Fabergé Museum

Fabergé Museum

Housed in the elegant Shuvalov Palace in St Petersburg, the Fabergé Museum showcases the pieces made by the official jeweller of the Russian Imperial Court.

Peter Carl Fabergé, also known as Karl Gustavovich Fabergé, was a Russian jeweller born in 1846 who became the official goldsmith and jeweller of the Russian Imperial Court and other monarchies in Europe.

The best known pieces of the House of Fabergé are the stunning Fabergé Eggs, Easter eggs made of precious metals and gemstones known worldwide for their elegant designs and high quality. The eggs were commissioned by Tsars Alexander III and Nicholas II as Easter gifts for their wives and mothers, and between 1885 and 1917, 52 of the Imperial eggs were created, 46 of which remain to this day.

Visiting the Fabergé Musuem

The museum building is as impressive as the collection itself. It is housed in the elegant 18th century Shuvalov Palace, which has been beautifully restored to recreate its historical appearance, so that visitors can discover the splendour in which the Russian nobility lived, while admiring the spectacular jewels on display.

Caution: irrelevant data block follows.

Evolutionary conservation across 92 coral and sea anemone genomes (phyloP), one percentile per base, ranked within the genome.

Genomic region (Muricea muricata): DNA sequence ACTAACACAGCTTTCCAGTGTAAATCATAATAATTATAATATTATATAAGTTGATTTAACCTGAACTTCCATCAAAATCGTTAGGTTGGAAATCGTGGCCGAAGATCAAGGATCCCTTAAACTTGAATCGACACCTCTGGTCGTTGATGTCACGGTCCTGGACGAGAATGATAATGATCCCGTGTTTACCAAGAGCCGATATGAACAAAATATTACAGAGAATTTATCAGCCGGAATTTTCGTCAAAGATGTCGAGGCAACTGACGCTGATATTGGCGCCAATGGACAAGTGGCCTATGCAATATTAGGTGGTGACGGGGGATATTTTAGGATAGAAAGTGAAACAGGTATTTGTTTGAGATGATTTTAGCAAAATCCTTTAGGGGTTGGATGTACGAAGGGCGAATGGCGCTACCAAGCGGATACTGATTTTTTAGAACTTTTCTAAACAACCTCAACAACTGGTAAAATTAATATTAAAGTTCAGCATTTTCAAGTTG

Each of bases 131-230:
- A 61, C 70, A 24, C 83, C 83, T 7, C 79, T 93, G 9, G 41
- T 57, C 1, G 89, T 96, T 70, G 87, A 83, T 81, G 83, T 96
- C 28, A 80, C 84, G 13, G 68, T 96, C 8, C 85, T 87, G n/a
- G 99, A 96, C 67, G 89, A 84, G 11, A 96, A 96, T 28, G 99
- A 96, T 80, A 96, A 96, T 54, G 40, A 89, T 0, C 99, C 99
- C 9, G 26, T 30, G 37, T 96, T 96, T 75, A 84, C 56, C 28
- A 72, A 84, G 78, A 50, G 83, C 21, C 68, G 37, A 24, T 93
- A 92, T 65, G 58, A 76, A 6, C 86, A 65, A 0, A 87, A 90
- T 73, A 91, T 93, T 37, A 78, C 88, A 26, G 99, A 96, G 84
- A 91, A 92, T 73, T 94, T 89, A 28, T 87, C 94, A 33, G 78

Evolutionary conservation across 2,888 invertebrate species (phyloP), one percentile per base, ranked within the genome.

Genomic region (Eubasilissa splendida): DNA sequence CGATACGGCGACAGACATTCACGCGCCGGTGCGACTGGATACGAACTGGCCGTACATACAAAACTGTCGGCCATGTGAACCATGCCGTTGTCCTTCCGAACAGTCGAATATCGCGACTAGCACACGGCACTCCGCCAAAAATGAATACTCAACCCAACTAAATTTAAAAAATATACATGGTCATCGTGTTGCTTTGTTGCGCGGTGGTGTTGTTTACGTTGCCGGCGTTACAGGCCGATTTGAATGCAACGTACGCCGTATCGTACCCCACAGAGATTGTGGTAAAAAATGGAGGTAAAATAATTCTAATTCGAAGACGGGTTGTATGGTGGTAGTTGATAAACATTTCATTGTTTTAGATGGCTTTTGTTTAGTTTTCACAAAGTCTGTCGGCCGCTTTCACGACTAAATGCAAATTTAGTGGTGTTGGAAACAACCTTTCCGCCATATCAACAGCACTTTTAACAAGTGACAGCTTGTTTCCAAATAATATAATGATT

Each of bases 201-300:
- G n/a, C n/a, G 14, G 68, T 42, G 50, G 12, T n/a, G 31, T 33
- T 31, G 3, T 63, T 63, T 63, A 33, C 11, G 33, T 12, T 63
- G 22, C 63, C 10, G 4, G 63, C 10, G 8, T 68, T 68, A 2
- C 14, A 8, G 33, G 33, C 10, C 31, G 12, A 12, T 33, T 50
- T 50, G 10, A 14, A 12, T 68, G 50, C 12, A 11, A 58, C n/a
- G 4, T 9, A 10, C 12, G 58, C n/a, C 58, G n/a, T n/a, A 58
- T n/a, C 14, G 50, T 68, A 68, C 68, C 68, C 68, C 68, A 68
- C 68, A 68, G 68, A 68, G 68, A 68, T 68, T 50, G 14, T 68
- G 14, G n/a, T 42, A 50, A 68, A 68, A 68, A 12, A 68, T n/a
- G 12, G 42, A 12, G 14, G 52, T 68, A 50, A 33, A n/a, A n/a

The Russian Revolution saw the disappearance of many works of art and jewels belonging to the country's royals and nobility, however the Fabergé Museum still boasts a collection of over 4000 objects. As well as nine of the Imperial eggs created for the last two Russian Emperors, it also has many other pieces of great value that document the history of St Petersburg, such as watches, cutlery and all kinds of precious jewellery.

While the Fabergé Museum is beautifully curated, it does have a very specific theme, so unless you're particularly interested in jewellery, it isn't one of Saint Petersburg's must-visit sights.


Daily from 10 am to 8:45 pm.


Adults: 500 (US$ 5.60).
Children & students: 250 (US$ 2.80).
Children under 7 years old: free entry.

Guided tour of the museum: 700 (US$ 7.90).


Metro: Nevsky Prospekt (line 2, blue) and Gostiny Dvor (line 3, green).
Bus: lines 7, 24, 27 and 128.